Last updated on February 24th, 2023
Do you ever feel like you should be better at playing guitar than where you’re currently at? Whether you’ve been playing your instrument for a couple of months or several years, it’s normal to experience this frustration in the learning process.
This post covers 6 tips to improve your guitar playing and help you make significant progress regardless of your skill level. Let’s get started!
1. Keep a practice journal
Keeping a practice journal or notes on your phone/computer is a great way to keep track of your progress. Writing down what you’re working on can help you remember to pick up where you left off on your last practice session. You can use a template like this free practice guide to help you with this.
You’re more likely to retain information when you review it as opposed to doing something new and different every time you ‘practice’ but never really master anything.
Write down your goals and different areas you want to work on to get there. For an effective learning/playing session, you can then break up the practice time you have into those different areas which I will also suggest here below.
You can see some practical examples of areas to work on depending on your skill level in this post: 7 minute guitar practice routine to effectively build your skills.
2. Practice high concentration material first
Do you have a habit of picking up the guitar, only to find yourself noodling without any direction or learning something new? Since it’s easy to get comfortable playing something you already know or get sidetracked, I suggest starting your practice session with material that takes more mental energy and concentration like working on scales, arpeggios, picking/strumming patterns, sight reading, or other related material.
Even if this is all you do in your practice session, at least you’ve challenged yourself to do something new and this is how you start to make real progress.
For example, if you don’t know your notes on the guitar fretboard, start your practice session by them on a certain section of the instrument. Or you can challenge yourself to learn chord inversions after learning chords in root position. Another example is instead of practicing a scale up and down consecutively, you could think of playing the scale in sequences of 3 and 4 notes, or in thirds. For more on this, check out this post on how to practice scales on guitar.
It takes intentional time to work out the material at first but it becomes more natural to you as you review the information and apply it to your guitar playing.
3. Learn and review musical vocabulary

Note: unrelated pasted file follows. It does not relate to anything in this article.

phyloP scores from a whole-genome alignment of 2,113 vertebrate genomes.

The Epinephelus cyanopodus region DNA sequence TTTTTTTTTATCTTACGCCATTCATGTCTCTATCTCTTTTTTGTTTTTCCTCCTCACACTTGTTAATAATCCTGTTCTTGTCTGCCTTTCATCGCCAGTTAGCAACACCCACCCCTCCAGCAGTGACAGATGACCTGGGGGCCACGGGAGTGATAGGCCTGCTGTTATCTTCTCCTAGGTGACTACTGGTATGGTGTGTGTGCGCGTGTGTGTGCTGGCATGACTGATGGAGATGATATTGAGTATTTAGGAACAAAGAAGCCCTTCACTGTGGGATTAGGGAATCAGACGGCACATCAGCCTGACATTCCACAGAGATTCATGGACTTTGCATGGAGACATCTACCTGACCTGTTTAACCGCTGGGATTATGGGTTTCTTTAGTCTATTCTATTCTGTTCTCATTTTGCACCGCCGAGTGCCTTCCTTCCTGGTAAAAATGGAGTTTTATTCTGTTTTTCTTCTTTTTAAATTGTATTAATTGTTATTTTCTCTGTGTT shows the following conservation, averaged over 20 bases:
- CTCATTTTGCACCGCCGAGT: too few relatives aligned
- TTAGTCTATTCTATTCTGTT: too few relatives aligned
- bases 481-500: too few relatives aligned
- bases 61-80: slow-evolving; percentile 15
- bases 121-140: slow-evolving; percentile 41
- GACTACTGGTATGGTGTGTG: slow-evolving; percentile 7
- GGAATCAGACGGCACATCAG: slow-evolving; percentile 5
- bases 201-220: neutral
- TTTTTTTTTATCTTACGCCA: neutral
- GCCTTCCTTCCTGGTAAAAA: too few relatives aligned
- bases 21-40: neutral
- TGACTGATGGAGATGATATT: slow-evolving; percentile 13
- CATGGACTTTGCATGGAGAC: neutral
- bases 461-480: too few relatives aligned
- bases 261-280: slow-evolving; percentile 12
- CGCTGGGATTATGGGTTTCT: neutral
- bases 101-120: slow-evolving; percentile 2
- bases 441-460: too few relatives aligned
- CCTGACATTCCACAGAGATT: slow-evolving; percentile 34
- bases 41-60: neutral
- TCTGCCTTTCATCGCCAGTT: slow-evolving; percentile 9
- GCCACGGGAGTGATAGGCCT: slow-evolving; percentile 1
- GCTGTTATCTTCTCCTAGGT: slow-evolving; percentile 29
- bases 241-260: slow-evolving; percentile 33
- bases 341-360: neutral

Every genre or style you’re looking to learn has its unique musical vocabulary. You want to try and narrow down the areas that need more focus whether that be learning the progression of a song, learning licks/riffs, or learning a solo. This can also include transcribing, which means writing down a phrase or solo down in musical notation.
The more you do this, the more natural the new musical vocabulary will become a part of your playing. I recommend trying to play the material you’re working on in different keys. You will see great improvement when you focus on specific areas like this.
4. Learn songs
When practicing, it can also be easy to get caught up in just playing exercises that you forget about actually learning songs. After all, this is what music is about.
If you’re not used to doing this, it may seem hard to learn a whole song at first but it’s so rewarding when you can play something from start to finish. At some point or another, someone will ask you to play something and it will be awesome to have some songs that you can play on the spot.
Here is a link to the sheet music with guitar tabs resource on the site to help you learn and practice songs.
5. Have fun and experiment
After intentionally putting in the time to develop your craft, reward and enjoy yourself by playing whatever comes to you. You’ll find yourself coming up with new ideas and making different connections on the instrument because of the time you spent in the previous sections.
For some of you, this open ended section may also inspire you to start creating music or recording yourself. At this point, the goal is to play what you hear and translate that to your instrument or into a recording program. This comes from developing ear training so that the process of creating music becomes easier and smoother.
6. Consistency is key
Finally, as with anything you do consistently, you will see lasting results. Even practicing 10 to 15 minutes a day is better than picking up the guitar once a week for an hour and expecting to be improving quickly.
The idea is that as you review material with frequency, you’re able to retain information and develop muscle memory as opposed to doing the same thing once in a while and losing track of the material you’re working on.
As I mentioned earlier, that practice journal will come in handy so that you stay on track of where you left off. Knowing what you’ve already covered can motivate you to continue improving on current material and know when to move on to the next thing you want to master.
Aside from the fundamentals which we should always review, learn material that is most interesting to you so that you can be more consistent with practice.
To recap what we covered in this post, the 6 tips to improve your guitar playing are:
- Keep a practice journal
- Practice high concentration material first
- Learn and review musical vocabulary
- Learn songs
- Have fun and experiment
- Consistency is key
I believe that you will see real results in your guitar playing as you begin to apply these 6 tips. Remember to enjoy the process and trying different learning approaches to see what works best for you.
All the best,